JOHN B. BEAB'I'ONE. WIILIAM E, MARIN.

CERTIFICATE OF CORRECTION. Patent 116.. 2,522,667. Jime 22, 19m. JOHN B. 'SEASTONE, ET AL.

Itis hereby certified that error appears in the printed specification of the above numbered patent requiring correction as follows: Page "1, firet column, lihee 58, 59, 74.0 and 14.1, inclusive, strike out the Words. "with or without 2 to 15 parts by weight of pine resin or other 'organic binder'added to 100 parts by weight of the mixture and that the said Letters Patent should be read with this correction therein that the same may conform to thejrecord ef'the case inthe Patent Office;

Signed and sealed this 10th day of Auguet, A. D. 1911.3.

. Henry Van Arsdale, (3 1 Acting Cenmissioner of Patents.

Referenced by
Citing PatentFiling datePublication dateApplicantTitle
US2432702 *Apr 4, 1946Dec 16, 1947Wallace Burgess PSynthetic foundry sands
US2535662 *Mar 10, 1948Dec 26, 1950Gen ElectricMold for casting metals
US2586814 *May 18, 1949Feb 26, 1952Greenewald Jr HerbertMold composition for precision casting and method of forming mold
US2628175 *Aug 16, 1949Feb 10, 1953Colin Stewart LtdCoated sheet metal
US2683296 *Nov 17, 1951Jul 13, 1954Monsanto ChemicalsMethod of preparing shell molds and composition therefor
US2696479 *May 1, 1951Dec 7, 1954Bayer AgMolding materials for the preparation of foundry cores and molds
US2748435 *Nov 14, 1951Jun 5, 1956Gen Motors CorpProcess for reinforcing shell molds
US2818620 *Nov 20, 1953Jan 7, 1958Meehanite Metal CorpMethod of improving foundry sand cores
US2850397 *May 13, 1953Sep 2, 1958Diamond Alkali CoSilicate glass adhesive composition
US2948935 *Apr 7, 1958Aug 16, 1960Carter Richard TProcess of making refractory shell for casting metal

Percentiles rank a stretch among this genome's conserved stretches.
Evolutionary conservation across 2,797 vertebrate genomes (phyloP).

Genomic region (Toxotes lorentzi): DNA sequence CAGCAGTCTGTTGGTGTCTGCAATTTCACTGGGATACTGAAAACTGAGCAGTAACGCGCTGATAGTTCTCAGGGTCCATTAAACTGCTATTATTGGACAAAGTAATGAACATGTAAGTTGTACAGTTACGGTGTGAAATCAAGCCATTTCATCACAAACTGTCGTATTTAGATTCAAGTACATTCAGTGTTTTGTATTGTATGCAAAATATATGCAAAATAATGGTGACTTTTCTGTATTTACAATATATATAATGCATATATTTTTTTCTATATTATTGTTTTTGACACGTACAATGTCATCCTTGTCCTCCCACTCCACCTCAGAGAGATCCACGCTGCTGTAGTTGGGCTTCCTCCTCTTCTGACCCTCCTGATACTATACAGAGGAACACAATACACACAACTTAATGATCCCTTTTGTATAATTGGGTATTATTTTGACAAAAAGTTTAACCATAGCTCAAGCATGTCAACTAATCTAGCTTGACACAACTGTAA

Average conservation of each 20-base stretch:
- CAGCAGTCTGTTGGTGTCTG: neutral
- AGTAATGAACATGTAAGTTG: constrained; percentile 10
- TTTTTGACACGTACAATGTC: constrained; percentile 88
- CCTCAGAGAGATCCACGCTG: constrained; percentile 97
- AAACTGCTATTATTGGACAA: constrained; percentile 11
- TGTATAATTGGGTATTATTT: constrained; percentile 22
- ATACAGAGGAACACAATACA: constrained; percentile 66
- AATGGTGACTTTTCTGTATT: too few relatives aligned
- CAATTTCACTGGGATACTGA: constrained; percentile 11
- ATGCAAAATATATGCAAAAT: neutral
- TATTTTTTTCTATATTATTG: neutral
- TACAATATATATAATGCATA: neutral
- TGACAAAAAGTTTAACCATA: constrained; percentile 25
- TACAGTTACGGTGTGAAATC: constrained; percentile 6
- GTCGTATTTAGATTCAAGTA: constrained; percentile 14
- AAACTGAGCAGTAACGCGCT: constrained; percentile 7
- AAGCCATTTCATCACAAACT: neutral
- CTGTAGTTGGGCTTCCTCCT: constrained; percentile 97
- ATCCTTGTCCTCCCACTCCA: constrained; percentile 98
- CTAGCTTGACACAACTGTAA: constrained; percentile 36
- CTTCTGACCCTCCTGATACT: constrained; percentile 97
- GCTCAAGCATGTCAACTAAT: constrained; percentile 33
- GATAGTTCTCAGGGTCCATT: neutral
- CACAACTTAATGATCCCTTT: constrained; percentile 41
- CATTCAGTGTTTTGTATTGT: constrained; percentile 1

US2949375 *Aug 20, 1957Aug 16, 1960Nalco Chemical CoSiliceous casting cores
US2979791 *May 25, 1955Apr 18, 1961Glasrock ProductsMolds and methods of forming
US3501320 *Nov 20, 1967Mar 17, 1970Gen Motors CorpDie casting core
US3822736 *Aug 17, 1972Jul 9, 1974Alexandrov NMethod for manufacturing cooling members for cooling systems of metallurgical furnaces
US4226277 *Jun 29, 1978Oct 7, 1980Ralph MatalonNovel method of making foundry molds and adhesively bonded composites
US4814300 *Dec 2, 1987Mar 21, 1989The Duriron Company, Inc.Porous ceramic shapes, compositions for the preparation thereof, and method for producing same
US4846906 *Dec 2, 1987Jul 11, 1989The Duriron Company, Inc.Methods for the manufacture of porous ceramic shapes containing membraneous surfaces
US4871495 *Dec 2, 1987Oct 3, 1989The Duriron Company, Inc.Process for producing porous ceramic filter for filtering of particulates from diesel exhaust gases
WO2004098811A1 *May 8, 2004Nov 18, 2004Hydro Aluminium DeutschlandMoulding material, moulding part and method for the production of a casting mould
Classifications
U.S. Classification106/38.3, 106/38.35, 106/600, 106/622
International ClassificationB22C1/18, B22C1/16
Cooperative ClassificationB22C1/167, B22C1/186
European ClassificationB22C1/16M, B22C1/18S